(Numismatic Studies 20, 1992)
by Philip L. Mossman
Hardcover, 312 pp.
Read/Download via HathiTrust (Open Access).
Chapter One: The Economic Relationship Between England and her North American
Chapter Two: Money in Early America: Wampum, Commodities, Foreign Coins
Chapter Three: Massachusetts and Maryland Silver Coinage
Chapter Four: Colonial Paper Currency
Chapter Five: The Emergence of Copper Coinage
Chapter Six: The New Constellation
Chapter Seven: Coinage of the Confederation Period
Chapter Eight: The Coppers Panic of 1789
Chapter Nine: Toward a More Perfect Union
Appendix 1: Conversion into Various Monies of Account
Appendix 2: Summary of Overstruck Coppers
Appendix 3: Assay Calculations
Appendix 4: Weight Distribution Analyses of Confederation Coppers
Appendix 5: “A Treatise on Copper Coins”
by Christopher J. Salmon (2010)
Hardcover, full color
Price: US$24.98 plus shipping and handling (no Member discount)
The silver coins of Massachusetts hold a special place in early American numismatics. They were the first coins struck in British North America, a mere generation after the establishment of the Massachusetts Bay Colony. Because of their historical importance and charming style, they have prompted rich inquiry among scholars and an intense interest and desire among collectors.
The Silver Coins of Massachusetts is a splendidly illustrated review of these coins, employing the latest historical and numismatic evidence as well as novel scientific analysis. Minting technique is explored in detail. All varieties of the coinage are newly classified with a consistent yet flexible taxonomic system that lists the varieties in chronological order and can readily accommodate potential future discoveries. The system allows an appreciation for how varieties evolved and the relative degree of change that occurred at each step. It is designed to be as simple as possible without oversimplifying, with all varieties named according to their obverse and reverse dies. The book includes a fully illustrated atlas that details important characteristic features. The last part of the atlas displays each variety at actual size to aid in attribution.
Part One: Classification
A Revised Taxonomy of the Massachusetts Silver Coinage with Concordance to Noe and Crosby
Advantages of the Original Crosby Classification
Intermediate Types with Interpolative Designations: Problems with the Noe Classification
Advantages of the New System: The Crosby Model
Subseries Numbered Separately
Chronology and Method of Attribution
New England and Willow Tree Series
Oak Tree Series
The Spiny Tree Coins and the Evidence of the Overstrikes
The Large Planchet Pine Tree Shillings
The Small Planchet Pine Tree Shillings
The Pine Tree Sixpence Varieties
Counterfeits and Questionable Varieties
Die Links of the Small Planchet Pine Tree Shillings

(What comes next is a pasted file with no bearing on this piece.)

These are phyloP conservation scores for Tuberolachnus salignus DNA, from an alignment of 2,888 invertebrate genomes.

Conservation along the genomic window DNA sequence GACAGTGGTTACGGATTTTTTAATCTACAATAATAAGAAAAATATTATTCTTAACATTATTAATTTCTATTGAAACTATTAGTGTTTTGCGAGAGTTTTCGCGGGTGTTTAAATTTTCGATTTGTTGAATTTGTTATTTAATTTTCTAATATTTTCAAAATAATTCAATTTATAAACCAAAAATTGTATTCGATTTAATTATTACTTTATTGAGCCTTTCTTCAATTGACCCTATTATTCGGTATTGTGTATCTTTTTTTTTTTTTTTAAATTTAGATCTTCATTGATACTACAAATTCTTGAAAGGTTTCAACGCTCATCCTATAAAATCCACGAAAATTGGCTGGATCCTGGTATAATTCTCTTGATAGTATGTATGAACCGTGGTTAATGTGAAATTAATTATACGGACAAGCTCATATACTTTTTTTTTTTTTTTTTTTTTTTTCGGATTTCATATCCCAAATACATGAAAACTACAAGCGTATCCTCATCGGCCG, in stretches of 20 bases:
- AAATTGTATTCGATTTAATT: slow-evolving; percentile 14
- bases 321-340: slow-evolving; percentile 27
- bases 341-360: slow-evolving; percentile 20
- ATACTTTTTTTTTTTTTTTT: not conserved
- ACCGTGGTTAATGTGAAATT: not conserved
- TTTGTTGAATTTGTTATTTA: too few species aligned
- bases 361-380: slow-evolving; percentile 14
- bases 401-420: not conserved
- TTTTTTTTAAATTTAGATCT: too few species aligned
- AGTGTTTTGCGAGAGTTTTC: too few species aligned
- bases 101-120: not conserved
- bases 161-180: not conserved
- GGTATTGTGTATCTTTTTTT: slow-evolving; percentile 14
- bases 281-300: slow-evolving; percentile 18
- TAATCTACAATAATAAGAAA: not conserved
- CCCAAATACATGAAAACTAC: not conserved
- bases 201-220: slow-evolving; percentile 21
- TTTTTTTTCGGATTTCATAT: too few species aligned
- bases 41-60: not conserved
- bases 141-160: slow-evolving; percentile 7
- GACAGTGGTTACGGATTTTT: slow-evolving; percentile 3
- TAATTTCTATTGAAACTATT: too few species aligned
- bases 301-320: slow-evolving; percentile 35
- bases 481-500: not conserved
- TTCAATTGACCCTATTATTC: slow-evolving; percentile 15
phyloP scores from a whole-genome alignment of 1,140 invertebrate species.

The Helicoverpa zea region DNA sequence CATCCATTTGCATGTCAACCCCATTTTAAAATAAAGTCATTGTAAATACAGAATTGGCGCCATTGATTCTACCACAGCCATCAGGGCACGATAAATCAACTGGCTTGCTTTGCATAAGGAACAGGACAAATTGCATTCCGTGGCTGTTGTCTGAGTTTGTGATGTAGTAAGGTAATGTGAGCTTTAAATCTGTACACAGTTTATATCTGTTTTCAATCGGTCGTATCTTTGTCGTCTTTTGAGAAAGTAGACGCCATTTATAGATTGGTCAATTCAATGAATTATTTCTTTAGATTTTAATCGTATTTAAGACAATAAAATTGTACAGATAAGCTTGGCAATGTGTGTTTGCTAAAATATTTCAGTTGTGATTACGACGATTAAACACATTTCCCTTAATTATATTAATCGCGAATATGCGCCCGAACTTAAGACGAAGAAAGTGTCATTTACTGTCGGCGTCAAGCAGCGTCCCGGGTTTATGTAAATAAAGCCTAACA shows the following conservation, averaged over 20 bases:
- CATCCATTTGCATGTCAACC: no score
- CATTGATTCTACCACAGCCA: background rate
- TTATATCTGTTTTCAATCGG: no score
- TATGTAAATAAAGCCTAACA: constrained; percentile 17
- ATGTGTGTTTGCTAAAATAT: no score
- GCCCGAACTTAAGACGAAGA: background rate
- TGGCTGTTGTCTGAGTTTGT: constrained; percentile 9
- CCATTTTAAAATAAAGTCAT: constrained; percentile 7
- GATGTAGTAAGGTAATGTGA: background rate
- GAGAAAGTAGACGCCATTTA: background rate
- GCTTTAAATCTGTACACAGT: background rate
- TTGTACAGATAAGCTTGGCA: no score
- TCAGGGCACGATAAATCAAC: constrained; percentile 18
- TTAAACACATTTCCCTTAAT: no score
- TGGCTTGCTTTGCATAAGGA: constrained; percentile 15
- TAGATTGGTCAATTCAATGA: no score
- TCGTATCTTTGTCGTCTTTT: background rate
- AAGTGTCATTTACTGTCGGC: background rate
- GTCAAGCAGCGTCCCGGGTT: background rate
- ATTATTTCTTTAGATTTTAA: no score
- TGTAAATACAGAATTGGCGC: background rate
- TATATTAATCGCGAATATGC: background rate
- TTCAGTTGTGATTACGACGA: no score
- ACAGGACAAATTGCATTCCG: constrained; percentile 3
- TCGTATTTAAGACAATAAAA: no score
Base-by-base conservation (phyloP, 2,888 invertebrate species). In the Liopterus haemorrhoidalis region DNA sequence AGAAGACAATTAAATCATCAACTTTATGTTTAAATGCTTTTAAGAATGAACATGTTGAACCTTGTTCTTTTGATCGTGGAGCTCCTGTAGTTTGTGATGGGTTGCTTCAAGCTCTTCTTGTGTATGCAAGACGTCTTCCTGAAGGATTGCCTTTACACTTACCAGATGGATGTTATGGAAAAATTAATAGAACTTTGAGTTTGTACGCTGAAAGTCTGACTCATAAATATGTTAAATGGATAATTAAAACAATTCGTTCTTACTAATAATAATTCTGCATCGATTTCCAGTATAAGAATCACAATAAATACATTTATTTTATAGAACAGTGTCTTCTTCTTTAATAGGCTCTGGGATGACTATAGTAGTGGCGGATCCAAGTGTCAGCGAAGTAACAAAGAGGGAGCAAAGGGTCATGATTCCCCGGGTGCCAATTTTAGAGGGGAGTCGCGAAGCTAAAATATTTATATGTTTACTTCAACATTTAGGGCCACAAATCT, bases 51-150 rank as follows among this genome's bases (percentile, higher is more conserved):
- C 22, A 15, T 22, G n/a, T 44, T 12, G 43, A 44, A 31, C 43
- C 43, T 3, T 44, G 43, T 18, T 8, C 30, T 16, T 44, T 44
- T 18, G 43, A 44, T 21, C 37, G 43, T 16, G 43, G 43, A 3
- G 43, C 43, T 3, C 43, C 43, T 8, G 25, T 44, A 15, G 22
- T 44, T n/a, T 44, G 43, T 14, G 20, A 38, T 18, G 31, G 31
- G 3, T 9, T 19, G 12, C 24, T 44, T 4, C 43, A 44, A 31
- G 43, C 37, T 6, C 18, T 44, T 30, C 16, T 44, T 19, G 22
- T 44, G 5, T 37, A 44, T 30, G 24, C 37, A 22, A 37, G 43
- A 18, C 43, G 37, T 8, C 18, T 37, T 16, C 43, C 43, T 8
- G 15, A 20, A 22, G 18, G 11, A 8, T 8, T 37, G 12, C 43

Part Two: Minting Technique
The Problem of the Willow Tree Coins
Comparison of Minting Techniques of the Massachusetts Silver Coinage: Hand Hammering and the Rocker Press
Rocker Press Phenomena
Acquired Damage from Flattening
The Inner Circle Index: A Measure of Distortion and Evidence of Rocker Press Manufacture
Inner Circle Indices for Willow, Oak and Pine Tree Shillings
Characteristics of the Willow Tree Coinage: Weak and Discordant Multiple Strikes
A Graphical Method of Determining Strike Multiplicity and Die Rotation and Translation Between Strikes
New Composite Reconstructions of the Willow Tree Shilling Dies
Apparent Die Axis of the Willow Tree Coinage
Multiple Strikes of Similar Energy: The Effects of Die Angulation
A Physical Explanation for the Weak Strikes of the Willow Tree Coinage
The Acquisition of a Coining Press
Fabric of the Willow Tree Coinage
Quality of Execution of the Willow Tree Coinage Dies: Mannerist Style
Part Three: Atlas
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(Numismatic Studies 27, 2012)
by Philip L. Mossman
Hardcover: 304 pp.
Price: $49.98 (no Member discount)
Limited number of signed copies: see below
Ever since coinage was developed in ancient Lydia, an element of society has sought to debase the coin of the realm for personal gain not only by counterfeiting, but also by shaving away precious metal. Currency debasement was not confined to the proletariat since throughout history various monarchs increased their royal revenues, or seigniorage, by reducing the quality of the coins’ specie content or its weight standard. The current text follows closely the course of royal English copper coinages whose high potential profit made them an ideal prey for counterfeiters. These forgeries flowed freely into the colonies where they overwhelmed, and eventually collapsed, the small change medium but not before various states sought to correct the evil of this imported copper trash.
Great attention is paid to Great Britain’s mercantilistic policies which shaped the character of the currency in the North American colonies where chronic hard money shortages encouraged counterfeit coinages of all stripes whose actual manufacture and circulation is examined in great detail. Colonists further sought to expand their monetary pool by printing bills of credit to meet the exigencies of the French and Indian Wars. This new paper currency likewise became the target for forgery and a battle royal ensued between the colonial treasurers and bands of counterfeiters as they competed to outsmart each other. But as “the weed of crime bears bitter fruit,” many counterfeiters were apprehended and punished for their evil deeds.
Chapter One: The Landscape of Counterfeit Money
Chapter Two: Pre-1700 Counterfeiting
Chapter Three: Who’s Who in Counterfeiting
Chapter Four: “Counterfeiting 101”
Chapter Five: English Copper Coinages
Chapter Six: State Coppers to the Rescue
Chapter Seven: Genuine Paper Money
Chapter Eight: Altered Paper Money
Chapter Nine: Counterfeit Paper Money
Chapter Ten: Laws and Penalties
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